Are We Too Dumb to Use Data?October 21, 2016
I have to be honest. After the lewd conversation between Donald Trump and Billy Bush surfaced recently, I wondered if it was the final nail in the coffin for the Trump campaign. Yet, as FiveThirtyEight details, GOP leaders are unlikely to pull the plug on the party’s candidate. Not entirely, anyway.
At the same time, our culture seems fractured on other important issues like climate change, genetically modified organisms (GMOs), and flossing our teeth – even though we have scientific data to support certain positions.
This got me thinking: we have all of this data available on which to base our decisions, but are we too “dumb,” aka biased, to use it?
In other words, does data even matter, if we have already made up our minds?
The Facts about Near-term Data
According to The Software Alliance, 90 percent of the world’s data was created in two years’ time. This is why we see lots of startups focused on data – from storage to analysis to predictive – and lots of organizations that want to learn how to leverage it.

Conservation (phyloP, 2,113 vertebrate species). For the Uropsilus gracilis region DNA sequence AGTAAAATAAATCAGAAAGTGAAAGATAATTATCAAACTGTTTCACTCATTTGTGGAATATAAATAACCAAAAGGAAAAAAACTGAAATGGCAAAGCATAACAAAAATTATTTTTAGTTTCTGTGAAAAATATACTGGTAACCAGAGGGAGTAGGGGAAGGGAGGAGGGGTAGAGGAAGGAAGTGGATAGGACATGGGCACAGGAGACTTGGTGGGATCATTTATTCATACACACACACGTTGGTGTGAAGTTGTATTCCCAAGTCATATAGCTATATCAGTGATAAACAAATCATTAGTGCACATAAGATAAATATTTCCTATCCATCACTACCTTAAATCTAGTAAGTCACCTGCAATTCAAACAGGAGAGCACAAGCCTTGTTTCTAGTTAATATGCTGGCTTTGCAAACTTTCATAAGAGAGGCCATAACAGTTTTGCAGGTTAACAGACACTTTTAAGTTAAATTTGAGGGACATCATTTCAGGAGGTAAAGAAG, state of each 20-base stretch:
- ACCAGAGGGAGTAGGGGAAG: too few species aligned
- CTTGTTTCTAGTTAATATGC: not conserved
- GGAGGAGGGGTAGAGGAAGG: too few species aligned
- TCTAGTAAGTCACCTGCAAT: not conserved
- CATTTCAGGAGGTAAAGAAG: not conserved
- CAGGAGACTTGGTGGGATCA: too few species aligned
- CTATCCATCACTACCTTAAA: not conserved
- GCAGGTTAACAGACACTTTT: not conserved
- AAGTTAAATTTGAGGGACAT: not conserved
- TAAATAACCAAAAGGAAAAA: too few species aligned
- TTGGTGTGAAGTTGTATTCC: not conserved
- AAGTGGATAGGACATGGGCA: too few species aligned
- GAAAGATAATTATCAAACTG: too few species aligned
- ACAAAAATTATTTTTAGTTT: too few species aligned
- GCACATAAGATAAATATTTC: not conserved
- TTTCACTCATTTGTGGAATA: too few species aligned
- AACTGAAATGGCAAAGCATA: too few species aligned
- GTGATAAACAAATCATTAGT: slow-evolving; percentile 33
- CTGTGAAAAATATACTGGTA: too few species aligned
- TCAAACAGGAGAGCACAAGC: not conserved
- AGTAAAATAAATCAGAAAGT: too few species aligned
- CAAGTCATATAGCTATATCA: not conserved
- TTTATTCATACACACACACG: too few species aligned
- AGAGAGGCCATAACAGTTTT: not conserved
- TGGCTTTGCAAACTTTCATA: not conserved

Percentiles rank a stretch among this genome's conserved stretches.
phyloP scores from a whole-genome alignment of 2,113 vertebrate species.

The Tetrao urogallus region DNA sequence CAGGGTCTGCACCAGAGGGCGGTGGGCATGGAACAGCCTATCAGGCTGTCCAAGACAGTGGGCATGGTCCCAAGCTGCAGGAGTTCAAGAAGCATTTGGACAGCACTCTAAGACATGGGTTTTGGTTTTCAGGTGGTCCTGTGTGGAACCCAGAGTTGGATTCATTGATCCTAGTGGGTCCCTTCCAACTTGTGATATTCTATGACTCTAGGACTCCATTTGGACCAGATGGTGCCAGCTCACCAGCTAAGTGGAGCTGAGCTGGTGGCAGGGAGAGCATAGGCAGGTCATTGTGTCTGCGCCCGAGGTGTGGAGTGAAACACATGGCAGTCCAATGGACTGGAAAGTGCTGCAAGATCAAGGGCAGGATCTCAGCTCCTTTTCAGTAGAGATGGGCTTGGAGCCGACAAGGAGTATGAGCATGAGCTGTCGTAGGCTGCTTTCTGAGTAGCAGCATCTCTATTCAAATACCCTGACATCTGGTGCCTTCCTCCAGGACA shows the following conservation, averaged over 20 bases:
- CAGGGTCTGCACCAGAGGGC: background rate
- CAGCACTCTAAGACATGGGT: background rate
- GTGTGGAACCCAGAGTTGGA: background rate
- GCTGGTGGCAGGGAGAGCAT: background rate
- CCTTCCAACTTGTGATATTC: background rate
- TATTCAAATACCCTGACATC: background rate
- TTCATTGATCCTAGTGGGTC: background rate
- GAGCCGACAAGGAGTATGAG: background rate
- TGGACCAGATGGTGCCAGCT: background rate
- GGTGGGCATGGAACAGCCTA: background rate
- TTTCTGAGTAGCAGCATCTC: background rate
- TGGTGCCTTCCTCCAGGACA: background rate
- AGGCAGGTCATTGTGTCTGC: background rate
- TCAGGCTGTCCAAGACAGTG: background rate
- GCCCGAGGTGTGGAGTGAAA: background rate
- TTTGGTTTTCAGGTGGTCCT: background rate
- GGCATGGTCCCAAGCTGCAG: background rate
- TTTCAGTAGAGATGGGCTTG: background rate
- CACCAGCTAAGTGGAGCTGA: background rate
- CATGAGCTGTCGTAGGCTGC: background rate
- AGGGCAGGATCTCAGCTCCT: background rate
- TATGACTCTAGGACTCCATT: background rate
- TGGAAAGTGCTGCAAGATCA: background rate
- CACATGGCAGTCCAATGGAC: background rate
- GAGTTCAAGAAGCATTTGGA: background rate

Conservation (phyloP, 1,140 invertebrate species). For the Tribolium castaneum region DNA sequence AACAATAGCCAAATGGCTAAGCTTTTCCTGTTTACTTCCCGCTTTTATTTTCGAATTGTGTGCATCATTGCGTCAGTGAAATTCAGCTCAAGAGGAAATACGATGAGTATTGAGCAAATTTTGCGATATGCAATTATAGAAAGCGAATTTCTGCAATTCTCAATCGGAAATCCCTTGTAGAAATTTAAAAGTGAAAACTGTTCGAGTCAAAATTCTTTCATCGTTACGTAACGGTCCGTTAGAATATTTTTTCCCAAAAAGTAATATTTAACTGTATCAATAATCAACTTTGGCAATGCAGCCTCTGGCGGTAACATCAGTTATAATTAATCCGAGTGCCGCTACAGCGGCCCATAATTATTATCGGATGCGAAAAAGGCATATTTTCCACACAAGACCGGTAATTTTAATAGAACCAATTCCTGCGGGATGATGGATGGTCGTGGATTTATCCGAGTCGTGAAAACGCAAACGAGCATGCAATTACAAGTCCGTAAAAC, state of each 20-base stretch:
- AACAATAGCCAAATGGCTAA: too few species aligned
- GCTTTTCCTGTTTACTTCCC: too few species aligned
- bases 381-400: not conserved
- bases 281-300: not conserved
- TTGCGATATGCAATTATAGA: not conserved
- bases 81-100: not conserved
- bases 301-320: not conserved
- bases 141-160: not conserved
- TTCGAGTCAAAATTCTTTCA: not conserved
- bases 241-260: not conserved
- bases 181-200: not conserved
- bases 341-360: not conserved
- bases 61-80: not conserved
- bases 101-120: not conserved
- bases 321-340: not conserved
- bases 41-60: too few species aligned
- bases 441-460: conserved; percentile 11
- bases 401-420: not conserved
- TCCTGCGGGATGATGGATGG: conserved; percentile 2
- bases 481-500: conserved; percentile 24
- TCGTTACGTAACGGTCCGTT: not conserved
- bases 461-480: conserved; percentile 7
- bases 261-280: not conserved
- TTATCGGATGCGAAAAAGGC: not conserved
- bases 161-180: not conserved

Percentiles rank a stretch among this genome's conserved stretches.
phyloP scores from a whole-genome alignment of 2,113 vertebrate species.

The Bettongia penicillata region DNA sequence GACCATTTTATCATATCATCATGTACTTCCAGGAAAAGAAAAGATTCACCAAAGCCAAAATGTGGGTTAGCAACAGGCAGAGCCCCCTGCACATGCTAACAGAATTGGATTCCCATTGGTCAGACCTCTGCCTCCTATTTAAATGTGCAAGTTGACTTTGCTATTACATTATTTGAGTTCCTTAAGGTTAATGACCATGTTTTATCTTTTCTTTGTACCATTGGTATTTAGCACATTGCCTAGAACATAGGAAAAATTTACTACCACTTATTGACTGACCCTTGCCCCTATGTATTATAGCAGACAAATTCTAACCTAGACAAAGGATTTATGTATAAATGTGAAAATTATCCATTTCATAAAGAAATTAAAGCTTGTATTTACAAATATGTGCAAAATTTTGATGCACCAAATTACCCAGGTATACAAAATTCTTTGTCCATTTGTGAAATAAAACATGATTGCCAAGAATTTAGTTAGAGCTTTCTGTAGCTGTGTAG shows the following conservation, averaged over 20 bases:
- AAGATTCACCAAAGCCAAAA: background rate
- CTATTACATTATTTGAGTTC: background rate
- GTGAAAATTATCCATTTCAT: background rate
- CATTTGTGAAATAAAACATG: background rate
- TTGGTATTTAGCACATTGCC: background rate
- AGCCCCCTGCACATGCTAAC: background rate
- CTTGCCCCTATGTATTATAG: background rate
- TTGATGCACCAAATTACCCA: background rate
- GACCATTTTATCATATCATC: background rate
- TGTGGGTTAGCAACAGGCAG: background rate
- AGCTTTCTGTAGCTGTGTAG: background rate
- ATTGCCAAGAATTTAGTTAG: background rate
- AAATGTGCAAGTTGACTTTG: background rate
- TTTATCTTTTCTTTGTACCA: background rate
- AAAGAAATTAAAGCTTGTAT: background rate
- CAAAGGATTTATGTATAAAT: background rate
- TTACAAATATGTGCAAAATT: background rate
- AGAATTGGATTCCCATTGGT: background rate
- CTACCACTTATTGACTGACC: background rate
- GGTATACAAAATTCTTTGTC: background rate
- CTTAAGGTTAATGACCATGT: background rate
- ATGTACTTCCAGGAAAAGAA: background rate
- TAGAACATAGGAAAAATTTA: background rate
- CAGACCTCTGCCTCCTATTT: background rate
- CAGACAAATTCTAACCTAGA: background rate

Why do they want to leverage it? Because it tells them more about their existing customers, it allows them to find new customers, and it empowers them to sell more to both of these audiences.
But when it comes down to it, the data is only as valuable as our beliefs allow it to be. We see evidence of this in what psychology deems confirmation bias – where decision makers seek out information that confirms their beliefs. We aren’t looking for anything new, just a nod in the general direction of what we think is correct.
This can be a dangerous posture, though, when it comes to using data in the digital era. If marketers are only able to use information that aligns with pre-existing assertions, then they may be unable to move away from the familiar in order to increase their reach to new and sometimes equally influential audiences.
This is an important distinction, as marketers start to run tests using all kinds of data, we now have to be careful to question if we’re running the wrong kind of tests or creating algorithms according to our biases. We can see the fallout of this if we look to the somewhat recent revelations of political bias at Facebook, where workers routinely suppressed conservative news.
By influencing our testing, we influence our data and, therefore, our business decisions. If we are going to recognize the full potential of all of this incredible data, then we have to start thinking about information as a way to grow the business – even if it goes against our own assumptions.